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McLaws' Attack ©GettysburgMinuteByMinute
1863 Jul 2 17:00

McLaws's Assault

The Peach Orchard, Wheatfield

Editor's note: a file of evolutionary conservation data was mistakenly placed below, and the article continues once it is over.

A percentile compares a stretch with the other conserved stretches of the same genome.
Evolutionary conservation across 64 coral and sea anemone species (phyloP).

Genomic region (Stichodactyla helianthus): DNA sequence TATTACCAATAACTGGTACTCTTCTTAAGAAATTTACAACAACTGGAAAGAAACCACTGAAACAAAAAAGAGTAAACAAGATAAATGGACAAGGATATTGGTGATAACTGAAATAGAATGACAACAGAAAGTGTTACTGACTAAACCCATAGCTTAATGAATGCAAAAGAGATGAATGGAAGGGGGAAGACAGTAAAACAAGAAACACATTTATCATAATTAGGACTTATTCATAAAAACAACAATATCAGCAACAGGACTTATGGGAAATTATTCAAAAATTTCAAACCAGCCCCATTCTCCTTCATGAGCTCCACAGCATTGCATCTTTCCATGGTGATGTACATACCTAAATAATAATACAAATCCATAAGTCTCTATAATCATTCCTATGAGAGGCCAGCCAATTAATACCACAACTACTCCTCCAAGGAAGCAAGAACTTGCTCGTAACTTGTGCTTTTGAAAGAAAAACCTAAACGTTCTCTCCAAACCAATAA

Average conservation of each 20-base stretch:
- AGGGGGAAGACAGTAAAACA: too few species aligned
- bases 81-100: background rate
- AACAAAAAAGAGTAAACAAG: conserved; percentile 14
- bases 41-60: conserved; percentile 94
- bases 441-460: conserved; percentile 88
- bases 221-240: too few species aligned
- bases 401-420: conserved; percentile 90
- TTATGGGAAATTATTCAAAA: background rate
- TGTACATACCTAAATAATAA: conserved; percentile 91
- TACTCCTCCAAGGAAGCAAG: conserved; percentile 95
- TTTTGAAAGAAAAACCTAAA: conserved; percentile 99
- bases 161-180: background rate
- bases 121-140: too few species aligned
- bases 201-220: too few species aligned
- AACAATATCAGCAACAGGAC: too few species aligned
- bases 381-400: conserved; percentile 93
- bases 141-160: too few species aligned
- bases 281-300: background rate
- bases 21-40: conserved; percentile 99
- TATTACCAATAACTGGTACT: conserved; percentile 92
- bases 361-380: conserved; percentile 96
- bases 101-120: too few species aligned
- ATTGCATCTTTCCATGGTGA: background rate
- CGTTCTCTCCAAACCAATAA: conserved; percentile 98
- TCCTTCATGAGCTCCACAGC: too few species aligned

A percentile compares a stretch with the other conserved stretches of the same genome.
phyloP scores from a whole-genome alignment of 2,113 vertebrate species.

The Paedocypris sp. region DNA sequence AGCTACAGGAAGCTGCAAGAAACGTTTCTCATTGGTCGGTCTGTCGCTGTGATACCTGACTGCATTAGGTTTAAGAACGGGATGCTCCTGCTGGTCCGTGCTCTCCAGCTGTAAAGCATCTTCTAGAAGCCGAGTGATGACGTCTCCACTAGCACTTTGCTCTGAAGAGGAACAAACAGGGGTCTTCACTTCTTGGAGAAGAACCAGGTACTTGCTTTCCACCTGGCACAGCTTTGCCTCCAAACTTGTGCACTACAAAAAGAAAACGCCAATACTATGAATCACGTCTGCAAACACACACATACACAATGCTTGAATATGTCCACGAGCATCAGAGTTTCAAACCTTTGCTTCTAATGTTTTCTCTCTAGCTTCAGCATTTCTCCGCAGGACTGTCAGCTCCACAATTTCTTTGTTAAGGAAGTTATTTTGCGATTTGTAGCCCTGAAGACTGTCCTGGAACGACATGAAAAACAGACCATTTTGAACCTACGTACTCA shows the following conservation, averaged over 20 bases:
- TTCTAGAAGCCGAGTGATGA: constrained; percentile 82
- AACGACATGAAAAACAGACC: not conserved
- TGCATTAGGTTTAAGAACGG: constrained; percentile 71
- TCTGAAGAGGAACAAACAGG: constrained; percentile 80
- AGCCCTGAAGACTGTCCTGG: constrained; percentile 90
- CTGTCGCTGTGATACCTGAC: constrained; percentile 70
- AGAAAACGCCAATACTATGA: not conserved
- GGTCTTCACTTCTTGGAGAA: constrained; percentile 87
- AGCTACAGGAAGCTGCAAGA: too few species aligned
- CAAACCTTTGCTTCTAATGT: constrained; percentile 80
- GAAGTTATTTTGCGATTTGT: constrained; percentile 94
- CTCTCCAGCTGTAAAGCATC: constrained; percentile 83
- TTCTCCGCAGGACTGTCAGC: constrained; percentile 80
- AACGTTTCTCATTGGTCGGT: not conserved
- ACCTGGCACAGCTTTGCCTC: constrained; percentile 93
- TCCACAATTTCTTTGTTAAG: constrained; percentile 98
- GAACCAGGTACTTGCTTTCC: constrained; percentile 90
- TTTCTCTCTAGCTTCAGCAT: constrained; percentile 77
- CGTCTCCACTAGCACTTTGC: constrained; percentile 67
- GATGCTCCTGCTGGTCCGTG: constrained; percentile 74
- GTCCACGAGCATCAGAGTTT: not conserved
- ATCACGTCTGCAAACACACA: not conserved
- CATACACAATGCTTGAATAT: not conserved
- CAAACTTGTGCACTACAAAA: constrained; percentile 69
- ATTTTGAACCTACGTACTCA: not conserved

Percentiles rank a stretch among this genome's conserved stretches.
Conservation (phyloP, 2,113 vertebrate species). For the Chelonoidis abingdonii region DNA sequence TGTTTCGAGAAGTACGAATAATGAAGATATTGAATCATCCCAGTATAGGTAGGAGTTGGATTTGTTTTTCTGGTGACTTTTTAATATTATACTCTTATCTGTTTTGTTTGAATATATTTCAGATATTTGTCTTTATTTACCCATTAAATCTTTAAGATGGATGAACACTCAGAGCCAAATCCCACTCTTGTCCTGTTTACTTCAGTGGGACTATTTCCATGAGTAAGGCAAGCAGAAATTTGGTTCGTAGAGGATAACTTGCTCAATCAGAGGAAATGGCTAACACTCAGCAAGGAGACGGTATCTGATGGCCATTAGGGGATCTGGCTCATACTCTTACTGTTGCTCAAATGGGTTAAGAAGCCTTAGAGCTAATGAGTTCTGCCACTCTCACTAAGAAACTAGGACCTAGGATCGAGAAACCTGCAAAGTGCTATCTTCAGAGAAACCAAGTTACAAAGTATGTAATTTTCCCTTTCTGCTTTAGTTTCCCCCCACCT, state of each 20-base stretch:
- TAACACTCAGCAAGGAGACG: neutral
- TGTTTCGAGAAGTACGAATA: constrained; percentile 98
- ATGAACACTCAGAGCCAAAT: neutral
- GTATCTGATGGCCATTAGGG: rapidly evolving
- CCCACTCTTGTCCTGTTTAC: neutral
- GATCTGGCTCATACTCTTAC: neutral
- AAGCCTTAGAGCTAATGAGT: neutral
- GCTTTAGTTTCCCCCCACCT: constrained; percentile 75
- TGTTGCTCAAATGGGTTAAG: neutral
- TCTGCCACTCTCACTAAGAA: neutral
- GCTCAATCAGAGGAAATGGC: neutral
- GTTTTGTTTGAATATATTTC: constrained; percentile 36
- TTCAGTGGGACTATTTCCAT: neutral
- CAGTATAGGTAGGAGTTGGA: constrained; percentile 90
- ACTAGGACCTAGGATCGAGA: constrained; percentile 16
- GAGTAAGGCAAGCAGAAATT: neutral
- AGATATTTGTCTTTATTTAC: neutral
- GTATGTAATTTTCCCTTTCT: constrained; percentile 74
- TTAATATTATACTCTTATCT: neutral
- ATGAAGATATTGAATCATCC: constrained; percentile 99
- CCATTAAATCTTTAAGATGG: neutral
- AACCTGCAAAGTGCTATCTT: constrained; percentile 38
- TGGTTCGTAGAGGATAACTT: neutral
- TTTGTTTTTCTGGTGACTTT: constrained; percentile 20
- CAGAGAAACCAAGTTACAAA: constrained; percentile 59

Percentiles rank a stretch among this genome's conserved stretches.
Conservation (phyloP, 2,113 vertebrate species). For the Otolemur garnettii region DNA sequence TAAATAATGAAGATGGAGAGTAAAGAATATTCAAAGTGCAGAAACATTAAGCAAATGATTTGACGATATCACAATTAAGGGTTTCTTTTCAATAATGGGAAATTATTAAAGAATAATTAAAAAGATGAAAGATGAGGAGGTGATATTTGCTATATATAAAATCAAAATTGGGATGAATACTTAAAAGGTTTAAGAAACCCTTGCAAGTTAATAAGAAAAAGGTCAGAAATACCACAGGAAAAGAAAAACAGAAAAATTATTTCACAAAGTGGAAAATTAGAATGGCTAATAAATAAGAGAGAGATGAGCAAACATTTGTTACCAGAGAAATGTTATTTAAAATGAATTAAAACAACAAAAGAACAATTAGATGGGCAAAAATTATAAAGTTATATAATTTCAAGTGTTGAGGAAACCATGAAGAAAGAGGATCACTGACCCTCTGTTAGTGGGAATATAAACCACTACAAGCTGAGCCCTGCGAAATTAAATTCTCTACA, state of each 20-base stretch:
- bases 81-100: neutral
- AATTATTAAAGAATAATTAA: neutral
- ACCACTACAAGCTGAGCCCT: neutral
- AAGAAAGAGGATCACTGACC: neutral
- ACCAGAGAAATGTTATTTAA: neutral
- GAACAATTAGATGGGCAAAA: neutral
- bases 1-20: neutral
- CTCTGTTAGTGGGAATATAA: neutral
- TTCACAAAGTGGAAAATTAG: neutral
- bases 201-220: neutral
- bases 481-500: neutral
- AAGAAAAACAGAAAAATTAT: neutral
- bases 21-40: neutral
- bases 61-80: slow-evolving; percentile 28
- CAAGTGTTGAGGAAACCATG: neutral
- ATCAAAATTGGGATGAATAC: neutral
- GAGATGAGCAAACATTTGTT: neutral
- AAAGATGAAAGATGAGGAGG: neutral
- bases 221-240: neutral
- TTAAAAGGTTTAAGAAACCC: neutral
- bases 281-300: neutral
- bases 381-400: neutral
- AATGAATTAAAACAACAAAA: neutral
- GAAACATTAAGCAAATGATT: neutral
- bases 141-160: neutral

Lee's original plan called for Hood and McLaws to attack in concert, but Longstreet held back McLaws while Hood's attack progressed. Around 5 p.m., Longstreet saw that Hood's division was reaching its limits and that the enemy to its front was fully engaged. He ordered McLaws to send in Kershaw's brigade, with Barksdale's to follow on the left, beginning the en echelon attack—one brigade after another in sequence—that would be used for the rest of the afternoon's attack. McLaws resented Longstreet's hands-on management of his brigades. Those brigades engaged in some of the bloodiest fighting of the battle: the Wheatfield and the Peach Orchard. Colonel Byron Root Pierce's 3rd Michigan Regiment, which was part of de Trobriand's brigade, engaged Kershaw's South Carolinian forces during the defense of Peach Orchard.